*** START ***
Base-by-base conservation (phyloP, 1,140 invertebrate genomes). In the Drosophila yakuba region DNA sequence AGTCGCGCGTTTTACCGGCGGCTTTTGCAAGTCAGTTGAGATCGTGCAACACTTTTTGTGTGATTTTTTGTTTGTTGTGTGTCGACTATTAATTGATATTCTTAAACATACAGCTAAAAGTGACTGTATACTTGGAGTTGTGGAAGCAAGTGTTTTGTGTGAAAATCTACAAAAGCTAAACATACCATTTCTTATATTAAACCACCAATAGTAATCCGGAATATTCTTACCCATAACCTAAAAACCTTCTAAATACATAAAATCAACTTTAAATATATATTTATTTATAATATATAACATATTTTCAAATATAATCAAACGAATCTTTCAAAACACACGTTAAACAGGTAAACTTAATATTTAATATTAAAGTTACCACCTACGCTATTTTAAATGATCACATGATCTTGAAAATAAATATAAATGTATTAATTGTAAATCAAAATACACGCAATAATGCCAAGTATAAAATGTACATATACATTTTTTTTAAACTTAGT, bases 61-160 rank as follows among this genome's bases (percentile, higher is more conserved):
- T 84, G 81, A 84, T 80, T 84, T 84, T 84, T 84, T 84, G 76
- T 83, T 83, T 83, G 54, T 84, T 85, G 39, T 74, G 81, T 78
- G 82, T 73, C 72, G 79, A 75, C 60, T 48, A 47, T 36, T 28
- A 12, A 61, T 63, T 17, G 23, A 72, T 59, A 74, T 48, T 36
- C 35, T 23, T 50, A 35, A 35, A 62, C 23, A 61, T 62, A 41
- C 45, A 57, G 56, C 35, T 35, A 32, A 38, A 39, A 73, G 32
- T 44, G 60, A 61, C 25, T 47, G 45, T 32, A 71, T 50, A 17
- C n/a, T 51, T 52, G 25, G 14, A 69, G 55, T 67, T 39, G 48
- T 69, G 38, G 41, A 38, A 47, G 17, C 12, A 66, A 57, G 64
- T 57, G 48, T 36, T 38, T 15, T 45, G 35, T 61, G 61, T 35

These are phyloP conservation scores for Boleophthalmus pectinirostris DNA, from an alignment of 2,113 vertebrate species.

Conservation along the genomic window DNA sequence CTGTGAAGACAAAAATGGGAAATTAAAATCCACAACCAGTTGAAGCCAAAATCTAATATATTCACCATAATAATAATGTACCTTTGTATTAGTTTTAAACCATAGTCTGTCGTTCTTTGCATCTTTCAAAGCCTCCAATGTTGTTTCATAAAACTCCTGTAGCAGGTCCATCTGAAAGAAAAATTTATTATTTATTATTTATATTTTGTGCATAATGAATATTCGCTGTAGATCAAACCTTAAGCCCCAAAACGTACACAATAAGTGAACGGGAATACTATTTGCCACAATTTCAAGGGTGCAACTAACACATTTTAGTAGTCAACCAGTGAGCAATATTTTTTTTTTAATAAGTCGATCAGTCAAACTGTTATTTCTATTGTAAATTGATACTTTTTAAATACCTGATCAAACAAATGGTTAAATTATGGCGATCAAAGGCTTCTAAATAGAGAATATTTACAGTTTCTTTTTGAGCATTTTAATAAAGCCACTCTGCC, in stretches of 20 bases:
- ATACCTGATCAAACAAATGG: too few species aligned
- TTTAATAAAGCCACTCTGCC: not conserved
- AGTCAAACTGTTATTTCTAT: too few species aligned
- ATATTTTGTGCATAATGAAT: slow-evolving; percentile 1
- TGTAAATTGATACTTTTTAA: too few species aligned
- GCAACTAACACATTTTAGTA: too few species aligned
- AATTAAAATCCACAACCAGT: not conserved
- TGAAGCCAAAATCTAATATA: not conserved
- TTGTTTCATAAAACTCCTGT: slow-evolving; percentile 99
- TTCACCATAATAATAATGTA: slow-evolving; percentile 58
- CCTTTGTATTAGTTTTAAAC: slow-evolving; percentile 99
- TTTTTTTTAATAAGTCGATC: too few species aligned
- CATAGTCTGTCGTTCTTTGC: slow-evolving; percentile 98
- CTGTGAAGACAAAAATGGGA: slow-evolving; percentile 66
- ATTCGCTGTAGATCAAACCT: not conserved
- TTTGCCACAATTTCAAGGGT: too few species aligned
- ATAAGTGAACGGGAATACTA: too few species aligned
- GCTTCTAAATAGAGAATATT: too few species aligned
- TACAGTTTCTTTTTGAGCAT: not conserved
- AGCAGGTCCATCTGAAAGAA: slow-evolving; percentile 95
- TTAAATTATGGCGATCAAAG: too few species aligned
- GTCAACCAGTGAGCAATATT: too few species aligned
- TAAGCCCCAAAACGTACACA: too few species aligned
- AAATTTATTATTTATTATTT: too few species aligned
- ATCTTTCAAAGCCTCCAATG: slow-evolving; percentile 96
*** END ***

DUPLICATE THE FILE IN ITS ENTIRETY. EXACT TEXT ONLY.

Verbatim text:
Base-by-base conservation (phyloP, 1,140 invertebrate genomes). In the Drosophila yakuba region DNA sequence AGTCGCGCGTTTTACCGGCGGCTTTTGCAAGTCAGTTGAGATCGTGCAACACTTTTTGTGTGATTTTTTGTTTGTTGTGTGTCGACTATTAATTGATATTCTTAAACATACAGCTAAAAGTGACTGTATACTTGGAGTTGTGGAAGCAAGTGTTTTGTGTGAAAATCTACAAAAGCTAAACATACCATTTCTTATATTAAACCACCAATAGTAATCCGGAATATTCTTACCCATAACCTAAAAACCTTCTAAATACATAAAATCAACTTTAAATATATATTTATTTATAATATATAACATATTTTCAAATATAATCAAACGAATCTTTCAAAACACACGTTAAACAGGTAAACTTAATATTTAATATTAAAGTTACCACCTACGCTATTTTAAATGATCACATGATCTTGAAAATAAATATAAATGTATTAATTGTAAATCAAAATACACGCAATAATGCCAAGTATAAAATGTACATATACATTTTTTTTAAACTTAGT, bases 61-160 rank as follows among this genome's bases (percentile, higher is more conserved):
- T 84, G 81, A 84, T 80, T 84, T 84, T 84, T 84, T 84, G 76
- T 83, T 83, T 83, G 54, T 84, T 85, G 39, T 74, G 81, T 78
- G 82, T 73, C 72, G 79, A 75, C 60, T 48, A 47, T 36, T 28
- A 12, A 61, T 63, T 17, G 23, A 72, T 59, A 74, T 48, T 36
- C 35, T 23, T 50, A 35, A 35, A 62, C 23, A 61, T 62, A 41
- C 45, A 57, G 56, C 35, T 35, A 32, A 38, A 39, A 73, G 32
- T 44, G 60, A 61, C 25, T 47, G 45, T 32, A 71, T 50, A 17
- C n/a, T 51, T 52, G 25, G 14, A 69, G 55, T 67, T 39, G 48
- T 69, G 38, G 41, A 38, A 47, G 17, C 12, A 66, A 57, G 64
- T 57, G 48, T 36, T 38, T 15, T 45, G 35, T 61, G 61, T 35

These are phyloP conservation scores for Boleophthalmus pectinirostris DNA, from an alignment of 2,113 vertebrate species.

Conservation along the genomic window DNA sequence CTGTGAAGACAAAAATGGGAAATTAAAATCCACAACCAGTTGAAGCCAAAATCTAATATATTCACCATAATAATAATGTACCTTTGTATTAGTTTTAAACCATAGTCTGTCGTTCTTTGCATCTTTCAAAGCCTCCAATGTTGTTTCATAAAACTCCTGTAGCAGGTCCATCTGAAAGAAAAATTTATTATTTATTATTTATATTTTGTGCATAATGAATATTCGCTGTAGATCAAACCTTAAGCCCCAAAACGTACACAATAAGTGAACGGGAATACTATTTGCCACAATTTCAAGGGTGCAACTAACACATTTTAGTAGTCAACCAGTGAGCAATATTTTTTTTTTAATAAGTCGATCAGTCAAACTGTTATTTCTATTGTAAATTGATACTTTTTAAATACCTGATCAAACAAATGGTTAAATTATGGCGATCAAAGGCTTCTAAATAGAGAATATTTACAGTTTCTTTTTGAGCATTTTAATAAAGCCACTCTGCC, in stretches of 20 bases:
- ATACCTGATCAAACAAATGG: too few species aligned
- TTTAATAAAGCCACTCTGCC: not conserved
- AGTCAAACTGTTATTTCTAT: too few species aligned
- ATATTTTGTGCATAATGAAT: slow-evolving; percentile 1
- TGTAAATTGATACTTTTTAA: too few species aligned
- GCAACTAACACATTTTAGTA: too few species aligned
- AATTAAAATCCACAACCAGT: not conserved
- TGAAGCCAAAATCTAATATA: not conserved
- TTGTTTCATAAAACTCCTGT: slow-evolving; percentile 99
- TTCACCATAATAATAATGTA: slow-evolving; percentile 58
- CCTTTGTATTAGTTTTAAAC: slow-evolving; percentile 99
- TTTTTTTTAATAAGTCGATC: too few species aligned
- CATAGTCTGTCGTTCTTTGC: slow-evolving; percentile 98
- CTGTGAAGACAAAAATGGGA: slow-evolving; percentile 66
- ATTCGCTGTAGATCAAACCT: not conserved
- TTTGCCACAATTTCAAGGGT: too few species aligned
- ATAAGTGAACGGGAATACTA: too few species aligned
- GCTTCTAAATAGAGAATATT: too few species aligned
- TACAGTTTCTTTTTGAGCAT: not conserved
- AGCAGGTCCATCTGAAAGAA: slow-evolving; percentile 95
- TTAAATTATGGCGATCAAAG: too few species aligned
- GTCAACCAGTGAGCAATATT: too few species aligned
- TAAGCCCCAAAACGTACACA: too few species aligned
- AAATTTATTATTTATTATTT: too few species aligned
- ATCTTTCAAAGCCTCCAATG: slow-evolving; percentile 96